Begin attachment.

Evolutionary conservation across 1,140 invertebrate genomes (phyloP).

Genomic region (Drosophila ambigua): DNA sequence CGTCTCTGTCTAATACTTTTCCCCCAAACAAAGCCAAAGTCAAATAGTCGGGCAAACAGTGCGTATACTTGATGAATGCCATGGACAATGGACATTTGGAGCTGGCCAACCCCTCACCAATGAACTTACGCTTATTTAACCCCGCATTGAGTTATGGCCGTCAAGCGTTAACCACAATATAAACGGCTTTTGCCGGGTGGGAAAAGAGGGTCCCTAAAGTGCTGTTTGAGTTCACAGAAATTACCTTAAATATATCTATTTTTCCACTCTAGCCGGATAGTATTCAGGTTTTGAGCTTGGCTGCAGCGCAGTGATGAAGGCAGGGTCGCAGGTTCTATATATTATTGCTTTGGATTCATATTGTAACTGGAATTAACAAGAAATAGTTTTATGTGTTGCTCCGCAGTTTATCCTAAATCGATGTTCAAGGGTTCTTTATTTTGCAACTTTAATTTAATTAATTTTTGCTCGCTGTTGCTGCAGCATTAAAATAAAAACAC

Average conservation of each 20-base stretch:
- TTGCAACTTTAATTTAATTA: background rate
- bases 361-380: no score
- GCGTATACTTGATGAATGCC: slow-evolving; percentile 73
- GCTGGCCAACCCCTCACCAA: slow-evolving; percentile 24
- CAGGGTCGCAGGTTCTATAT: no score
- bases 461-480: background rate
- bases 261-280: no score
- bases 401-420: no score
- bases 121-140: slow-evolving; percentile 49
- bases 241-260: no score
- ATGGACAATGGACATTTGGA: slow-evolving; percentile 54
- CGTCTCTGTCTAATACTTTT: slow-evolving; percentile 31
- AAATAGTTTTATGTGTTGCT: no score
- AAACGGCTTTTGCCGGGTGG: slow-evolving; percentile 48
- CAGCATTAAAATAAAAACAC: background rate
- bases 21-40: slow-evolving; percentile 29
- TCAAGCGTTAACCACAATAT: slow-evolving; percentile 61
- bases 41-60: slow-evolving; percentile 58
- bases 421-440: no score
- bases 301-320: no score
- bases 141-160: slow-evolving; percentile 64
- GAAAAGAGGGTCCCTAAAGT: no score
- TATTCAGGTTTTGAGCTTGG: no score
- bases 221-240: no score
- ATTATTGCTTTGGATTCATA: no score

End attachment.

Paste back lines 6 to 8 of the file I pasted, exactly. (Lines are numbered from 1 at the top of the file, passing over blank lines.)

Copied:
- GCGTATACTTGATGAATGCC: slow-evolving; percentile 73
- GCTGGCCAACCCCTCACCAA: slow-evolving; percentile 24
- CAGGGTCGCAGGTTCTATAT: no score